When your child has asthma, you’re always on the watch for a possible asthma attack: coughing, wheezing, trouble breathing and chest tightness. But other more subtle signs of an attack may surprise you.
Watch for these early warning signs in your child, too:
What should you do if your child has these signs? Use a peak-flow meter to see if airways are narrow or blocked. If the peak-flow value is low or other asthma symptoms like wheezing appear, it’s time to use quick-relief, or rescue medicine (called bronchodilators). These drugs help relax the muscles in your child’s airways, making breathing easier.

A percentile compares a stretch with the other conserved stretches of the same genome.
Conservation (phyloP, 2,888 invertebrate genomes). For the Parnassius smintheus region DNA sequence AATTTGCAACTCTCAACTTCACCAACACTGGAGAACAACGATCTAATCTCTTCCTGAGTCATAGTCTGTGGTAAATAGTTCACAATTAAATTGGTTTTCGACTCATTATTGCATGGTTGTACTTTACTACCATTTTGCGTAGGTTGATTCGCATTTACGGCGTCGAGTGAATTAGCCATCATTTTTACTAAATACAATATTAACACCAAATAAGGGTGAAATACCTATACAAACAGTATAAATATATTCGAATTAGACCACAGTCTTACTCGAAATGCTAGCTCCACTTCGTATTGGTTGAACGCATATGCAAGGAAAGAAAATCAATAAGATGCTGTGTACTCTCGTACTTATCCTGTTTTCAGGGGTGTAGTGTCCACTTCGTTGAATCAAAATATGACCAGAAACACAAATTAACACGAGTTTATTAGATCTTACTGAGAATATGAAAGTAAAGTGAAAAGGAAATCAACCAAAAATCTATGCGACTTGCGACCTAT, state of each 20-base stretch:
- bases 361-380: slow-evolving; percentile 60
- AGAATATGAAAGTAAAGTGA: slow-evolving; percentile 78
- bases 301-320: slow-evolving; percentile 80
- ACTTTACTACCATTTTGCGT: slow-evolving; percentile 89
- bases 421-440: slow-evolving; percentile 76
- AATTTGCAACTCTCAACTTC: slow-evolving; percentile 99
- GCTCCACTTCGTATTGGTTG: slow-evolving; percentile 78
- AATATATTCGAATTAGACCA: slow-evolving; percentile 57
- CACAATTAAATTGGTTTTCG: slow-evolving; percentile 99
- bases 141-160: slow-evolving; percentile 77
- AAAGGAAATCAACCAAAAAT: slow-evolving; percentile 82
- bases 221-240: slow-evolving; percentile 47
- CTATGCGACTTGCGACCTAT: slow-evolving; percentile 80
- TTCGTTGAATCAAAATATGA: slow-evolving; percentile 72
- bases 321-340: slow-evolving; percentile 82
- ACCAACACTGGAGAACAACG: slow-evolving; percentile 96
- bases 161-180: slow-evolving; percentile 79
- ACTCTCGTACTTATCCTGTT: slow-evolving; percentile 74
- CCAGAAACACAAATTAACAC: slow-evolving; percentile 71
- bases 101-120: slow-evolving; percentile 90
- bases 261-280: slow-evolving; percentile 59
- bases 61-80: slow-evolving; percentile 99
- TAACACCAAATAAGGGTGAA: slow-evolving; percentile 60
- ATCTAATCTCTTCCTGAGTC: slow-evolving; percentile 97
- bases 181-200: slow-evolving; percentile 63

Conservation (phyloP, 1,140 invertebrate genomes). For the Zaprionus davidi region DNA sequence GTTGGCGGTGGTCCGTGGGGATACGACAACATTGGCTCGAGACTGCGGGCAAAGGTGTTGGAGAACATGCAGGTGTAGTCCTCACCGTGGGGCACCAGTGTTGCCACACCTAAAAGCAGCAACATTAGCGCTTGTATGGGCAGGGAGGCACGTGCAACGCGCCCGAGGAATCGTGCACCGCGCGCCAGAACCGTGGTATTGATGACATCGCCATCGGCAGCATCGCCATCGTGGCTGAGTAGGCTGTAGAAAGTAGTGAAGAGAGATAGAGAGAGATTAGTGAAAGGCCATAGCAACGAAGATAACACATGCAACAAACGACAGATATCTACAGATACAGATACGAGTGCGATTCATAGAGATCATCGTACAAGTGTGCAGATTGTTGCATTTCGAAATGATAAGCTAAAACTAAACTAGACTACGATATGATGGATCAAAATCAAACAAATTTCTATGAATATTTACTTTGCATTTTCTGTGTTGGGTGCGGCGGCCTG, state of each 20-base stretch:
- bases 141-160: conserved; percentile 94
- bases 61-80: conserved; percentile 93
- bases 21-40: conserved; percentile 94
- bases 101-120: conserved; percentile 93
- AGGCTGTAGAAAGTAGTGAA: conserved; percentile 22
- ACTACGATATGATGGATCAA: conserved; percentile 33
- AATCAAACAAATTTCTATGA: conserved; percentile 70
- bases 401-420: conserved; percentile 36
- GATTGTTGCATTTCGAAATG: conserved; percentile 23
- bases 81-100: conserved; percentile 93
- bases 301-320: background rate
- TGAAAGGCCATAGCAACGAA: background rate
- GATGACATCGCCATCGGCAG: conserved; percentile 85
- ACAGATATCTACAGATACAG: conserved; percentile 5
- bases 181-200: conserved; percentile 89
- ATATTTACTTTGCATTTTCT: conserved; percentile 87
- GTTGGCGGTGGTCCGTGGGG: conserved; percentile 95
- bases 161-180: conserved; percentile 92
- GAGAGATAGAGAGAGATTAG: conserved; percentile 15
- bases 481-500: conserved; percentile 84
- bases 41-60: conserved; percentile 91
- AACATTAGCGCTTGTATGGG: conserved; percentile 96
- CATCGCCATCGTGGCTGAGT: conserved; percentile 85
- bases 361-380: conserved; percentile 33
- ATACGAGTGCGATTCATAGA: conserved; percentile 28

Make sure you have an Asthma Action Plan outlining what to do when your child’s asthma flares up. Share the plan at your child’s school and with any caregivers, including grandparents and babysitters.
Signs of Worsening Asthma It’s important to keep your child’s asthma under control. Talk with your child’s doctor if your child has any of the signs below, which could indicate worsening asthma:
A change in medicine or other steps might help get your child’s asthma symptoms under control.
Danger signs If your child has any of these symptoms, call 911 right away:
To learn more about Asthma and the Taking on Asthma initiative, visit our website!
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